How often do you search for a ‘health care clinic near me’ on the web? That’s because one can have a wide range of health and wellness needs. Health care clinics can help you with both preventive health care and with ongoing health and wellness needs.
One of the most effective ways to keep track of your physical well-being is to have regular blood tests, which can be obtained through a procedure called venipuncture. Getting tested at regular intervals can help you recognize how your body changes over time and empower you to make better healthcare decisions.
Even if you’re seemingly well or have a minor health issue, most health consults include a routine blood test. But what are doctors looking for in these blood work numbers? And how frequently do we have to have blood drawn? Here is a guide to keep you informed.
What is actually being checked or monitored in a general blood test ?
Blood tests are critical when it comes to evaluation of changes in the body over time, as well as assisting in early diagnosis of possible health issues. Also, any change in your body caused by any medical condition will first reflect in your blood, therefore it becomes easy to identify.
Your physician will prescribe routine blood work based on your age, gender, medical history, and family risk factors. Blood sugar tests, routine tests for blood cell counts, and metabolic functions (how your body converts what you eat and drink into energy) are done as part of the baseline tests. In most cases, your doctor will order panels that check several things simultaneously. Some of the most common blood tests in general care are as follows:
1. Complete Blood Count (CBC)
2. Basic Metabolic Panel (BMP)
- Mineral ions and electrolytes such as chloride, potassium, calcium, and sodium.
- Markers and enzymes secreted by the liver, spleen, kidneys, and glands.
- Urea, ammonia, and creatinine like excretory products.
- Blood sugar levels and specific proteins that indicate organ function.
3. Lipid Panel
- High-density lipoprotein (aka good cholesterol)
- Low-density lipoprotein (aka bad cholesterol)
- Very-low-density lipoprotein (aka the component that creates the greatest risk of heart diseases)
Other commonly prescribed blood tests include:
- Mineral Panel Test – Many individuals have inadequate amounts of iron, vitamin D, and vitamin B12. Nutrient testing can detect these deficiencies.
- Thyroid Stimulating Hormone (TSH) Test – Thyroid testing examines the thyroid gland, which controls important hormones and impacts mood, energy, and metabolism.
- Hemoglobin (Hgb) Test – A hemoglobin A1C test provides a more accurate overall picture of blood sugar for diabetic individuals than basic glucose testing.
- C-Reactive Protein (CRP) Test – The liver creates a protein called C-Reactive Protein when the body is inflamed. Massive trauma, intoxication, poisoning, autoimmune illnesses, and cardiac disease are possible causes. C-Reactive Protein tests are critical in detecting major disorders, such as heart disease.
- During your yearly general physical examination, you can be recommended annual blood tests. Results will allow the doctor to examine the functioning of your body more closely and detect any early warning signals of a variety of medical disorders.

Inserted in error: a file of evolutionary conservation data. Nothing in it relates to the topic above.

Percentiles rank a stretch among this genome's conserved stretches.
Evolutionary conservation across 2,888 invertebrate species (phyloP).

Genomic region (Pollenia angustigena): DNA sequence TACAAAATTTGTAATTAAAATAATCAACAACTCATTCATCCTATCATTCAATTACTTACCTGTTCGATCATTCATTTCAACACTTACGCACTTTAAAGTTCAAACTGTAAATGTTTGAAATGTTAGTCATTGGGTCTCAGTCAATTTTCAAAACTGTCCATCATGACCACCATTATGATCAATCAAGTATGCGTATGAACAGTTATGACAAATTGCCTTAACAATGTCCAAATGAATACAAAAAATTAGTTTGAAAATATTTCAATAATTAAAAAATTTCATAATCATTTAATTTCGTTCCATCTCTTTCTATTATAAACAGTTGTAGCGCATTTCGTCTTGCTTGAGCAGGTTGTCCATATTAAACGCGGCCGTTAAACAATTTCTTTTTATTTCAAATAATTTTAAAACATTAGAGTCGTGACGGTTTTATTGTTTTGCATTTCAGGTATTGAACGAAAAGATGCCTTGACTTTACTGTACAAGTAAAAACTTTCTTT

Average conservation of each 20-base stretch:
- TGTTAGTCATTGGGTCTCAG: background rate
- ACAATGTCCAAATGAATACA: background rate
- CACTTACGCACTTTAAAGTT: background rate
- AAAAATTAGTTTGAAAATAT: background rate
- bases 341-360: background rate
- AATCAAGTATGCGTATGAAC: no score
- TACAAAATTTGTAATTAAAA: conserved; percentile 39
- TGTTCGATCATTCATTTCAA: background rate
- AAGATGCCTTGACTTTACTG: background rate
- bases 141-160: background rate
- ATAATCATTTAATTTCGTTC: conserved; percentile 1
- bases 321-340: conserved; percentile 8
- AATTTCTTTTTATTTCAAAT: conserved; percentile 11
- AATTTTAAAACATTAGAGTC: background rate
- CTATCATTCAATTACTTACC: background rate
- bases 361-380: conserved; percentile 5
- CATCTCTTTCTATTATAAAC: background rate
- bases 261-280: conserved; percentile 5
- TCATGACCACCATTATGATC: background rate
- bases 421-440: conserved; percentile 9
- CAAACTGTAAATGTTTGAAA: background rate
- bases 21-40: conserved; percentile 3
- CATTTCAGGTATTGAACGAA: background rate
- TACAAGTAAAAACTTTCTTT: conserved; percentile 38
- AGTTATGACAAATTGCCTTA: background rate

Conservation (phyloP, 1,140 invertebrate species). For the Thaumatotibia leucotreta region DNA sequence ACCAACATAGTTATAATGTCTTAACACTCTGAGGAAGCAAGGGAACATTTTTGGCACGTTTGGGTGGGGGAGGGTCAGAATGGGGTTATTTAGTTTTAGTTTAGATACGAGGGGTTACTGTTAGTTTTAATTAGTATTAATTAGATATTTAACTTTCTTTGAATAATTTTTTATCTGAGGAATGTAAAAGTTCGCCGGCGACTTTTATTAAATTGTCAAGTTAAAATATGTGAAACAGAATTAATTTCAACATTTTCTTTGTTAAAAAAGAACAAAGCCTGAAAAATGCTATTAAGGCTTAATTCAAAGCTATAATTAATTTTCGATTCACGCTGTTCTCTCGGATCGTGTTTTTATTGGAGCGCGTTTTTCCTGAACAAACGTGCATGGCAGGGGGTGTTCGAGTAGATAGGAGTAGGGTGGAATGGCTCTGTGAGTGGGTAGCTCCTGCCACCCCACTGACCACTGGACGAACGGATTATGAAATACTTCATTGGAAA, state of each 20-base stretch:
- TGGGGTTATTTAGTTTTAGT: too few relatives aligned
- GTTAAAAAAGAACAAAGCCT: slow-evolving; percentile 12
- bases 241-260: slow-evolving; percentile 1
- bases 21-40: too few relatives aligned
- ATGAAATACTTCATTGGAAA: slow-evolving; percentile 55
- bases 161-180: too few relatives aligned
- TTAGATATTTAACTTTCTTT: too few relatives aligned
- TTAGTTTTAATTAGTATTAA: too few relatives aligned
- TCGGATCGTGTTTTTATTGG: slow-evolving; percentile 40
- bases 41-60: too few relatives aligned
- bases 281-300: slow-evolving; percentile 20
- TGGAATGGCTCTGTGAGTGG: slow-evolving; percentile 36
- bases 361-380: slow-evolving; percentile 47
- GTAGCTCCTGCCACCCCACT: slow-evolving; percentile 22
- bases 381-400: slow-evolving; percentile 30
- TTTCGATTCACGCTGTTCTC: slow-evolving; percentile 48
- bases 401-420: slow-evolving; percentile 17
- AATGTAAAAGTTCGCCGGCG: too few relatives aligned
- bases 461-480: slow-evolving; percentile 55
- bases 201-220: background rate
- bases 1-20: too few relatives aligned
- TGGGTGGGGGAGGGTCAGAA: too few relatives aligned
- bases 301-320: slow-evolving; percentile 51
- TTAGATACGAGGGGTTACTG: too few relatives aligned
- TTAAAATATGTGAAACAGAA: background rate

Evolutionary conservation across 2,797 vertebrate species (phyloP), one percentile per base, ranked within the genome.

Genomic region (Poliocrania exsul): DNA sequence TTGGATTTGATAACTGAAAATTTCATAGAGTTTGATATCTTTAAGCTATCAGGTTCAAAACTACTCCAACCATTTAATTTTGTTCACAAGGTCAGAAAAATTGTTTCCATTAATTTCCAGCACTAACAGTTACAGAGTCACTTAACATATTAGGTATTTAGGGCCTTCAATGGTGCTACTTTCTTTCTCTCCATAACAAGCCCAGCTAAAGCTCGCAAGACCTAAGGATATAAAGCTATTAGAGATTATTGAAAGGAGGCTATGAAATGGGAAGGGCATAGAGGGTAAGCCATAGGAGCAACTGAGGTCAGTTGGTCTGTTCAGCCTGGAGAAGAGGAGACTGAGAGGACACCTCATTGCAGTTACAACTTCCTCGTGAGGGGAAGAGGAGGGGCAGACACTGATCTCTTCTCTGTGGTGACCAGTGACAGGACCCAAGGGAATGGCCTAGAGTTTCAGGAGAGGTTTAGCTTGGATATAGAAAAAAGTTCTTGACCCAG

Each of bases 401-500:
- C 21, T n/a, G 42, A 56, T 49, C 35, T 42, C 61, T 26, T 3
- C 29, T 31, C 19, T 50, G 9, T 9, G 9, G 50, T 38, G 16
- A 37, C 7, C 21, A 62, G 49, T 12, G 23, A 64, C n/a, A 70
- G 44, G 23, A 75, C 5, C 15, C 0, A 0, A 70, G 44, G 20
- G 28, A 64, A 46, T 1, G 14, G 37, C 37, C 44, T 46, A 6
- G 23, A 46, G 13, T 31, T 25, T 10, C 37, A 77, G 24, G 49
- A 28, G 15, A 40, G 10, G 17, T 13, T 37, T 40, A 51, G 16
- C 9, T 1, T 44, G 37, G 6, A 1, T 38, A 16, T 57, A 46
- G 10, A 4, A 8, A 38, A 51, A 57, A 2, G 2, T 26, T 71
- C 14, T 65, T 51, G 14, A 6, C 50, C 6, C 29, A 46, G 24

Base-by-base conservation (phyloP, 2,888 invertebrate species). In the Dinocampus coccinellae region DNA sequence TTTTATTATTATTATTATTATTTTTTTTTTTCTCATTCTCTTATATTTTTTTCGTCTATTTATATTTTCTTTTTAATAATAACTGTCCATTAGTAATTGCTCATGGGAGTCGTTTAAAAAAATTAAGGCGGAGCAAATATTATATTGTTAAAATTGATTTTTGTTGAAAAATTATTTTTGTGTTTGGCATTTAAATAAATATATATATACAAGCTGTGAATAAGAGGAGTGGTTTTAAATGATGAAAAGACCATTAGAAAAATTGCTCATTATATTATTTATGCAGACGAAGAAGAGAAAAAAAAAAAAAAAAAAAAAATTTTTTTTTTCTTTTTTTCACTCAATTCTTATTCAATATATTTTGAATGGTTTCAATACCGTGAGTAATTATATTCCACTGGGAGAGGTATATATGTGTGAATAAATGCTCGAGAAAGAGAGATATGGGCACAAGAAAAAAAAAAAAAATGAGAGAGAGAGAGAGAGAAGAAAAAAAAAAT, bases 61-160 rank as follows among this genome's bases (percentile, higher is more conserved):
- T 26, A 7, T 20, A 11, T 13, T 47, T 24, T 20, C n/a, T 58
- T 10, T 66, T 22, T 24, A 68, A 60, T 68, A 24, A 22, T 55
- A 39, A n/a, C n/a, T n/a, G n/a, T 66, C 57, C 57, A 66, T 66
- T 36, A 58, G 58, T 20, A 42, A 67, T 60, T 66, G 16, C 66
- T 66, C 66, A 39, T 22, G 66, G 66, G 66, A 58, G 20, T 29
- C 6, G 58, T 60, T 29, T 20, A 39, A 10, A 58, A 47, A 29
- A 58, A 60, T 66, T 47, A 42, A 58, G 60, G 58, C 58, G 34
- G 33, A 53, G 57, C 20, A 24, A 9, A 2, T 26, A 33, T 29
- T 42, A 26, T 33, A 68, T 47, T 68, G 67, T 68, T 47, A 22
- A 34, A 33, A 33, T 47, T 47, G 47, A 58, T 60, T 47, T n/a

- If you are obese, diabetic, have heart disease, hypertension, liver disease, or kidney disease, your doctor will recommend more frequent blood tests. Individuals with underlying problems may require blood tests every three to six months.
- Symptoms that appear suddenly, such as shortness of breath, exhaustion, frequent urination, and swelling in the legs and face, all necessitate a doctor’s visit right away. A series of blood tests will be ordered by the doctor in order to make a thorough assessment of any potential disease and final diagnosis.
How Frequently Should You Get A Blood Test?
Does Blood Work Change As We Age?
- Blood clotting tests (PT/INR) for seniors on blood thinners
- Heart function testing using the BNP peptide
- Serum iron test measures the amount of iron in the blood.
- Vitamin B-12 test to measure the amount of B-12 in the blood.
How Long Does Blood Work Take?
What Should You Eat or Not Eat Before Blood Work?
What Should I Expect At The Time Of Blood Draw?
A phlebotomist will clean the skin over your vein before blood draw, which is a simple procedure. Depending on the number of tests and their requirements, the samples will be collected in a few test tubes. A sterile bandage or cotton is applied to the puncture site.
Although your primary care clinic will fill a different vial for each panel, you may only need one needle. Samples are sent to a lab by your doctor’s office, and results are usually received within a few days. If one of your baseline blood tests returns abnormal findings, additional tests may be recommended by your provider.
The Importance of the Blood Work Procedure
Patient-centered medicine is based on an understanding of each individual’s needs. Blood tests allow us to create a baseline for vital functions and then monitor them on a regular basis. At EliteCare Health Care Centers, we aim to ensure that everything inside your body is running smoothly and that any possible problems are identified as soon as possible. We understand that some patients are apprehensive about going to the doctor, but it’s the best way to figure out any medical conditions early on. Diagnosis and treatment can begin in the initial stages of the problem. All this can happen by making primary care genuinely routine, with an emphasis on wellness. So let’s fight our inner fears, visit our providers regularly, get checked up, and keep ourselves healthy.
Visit your nearest EliteCare Health Centers or chedule an appointment now by calling at +1 888-596-2090 to know the components of your blood.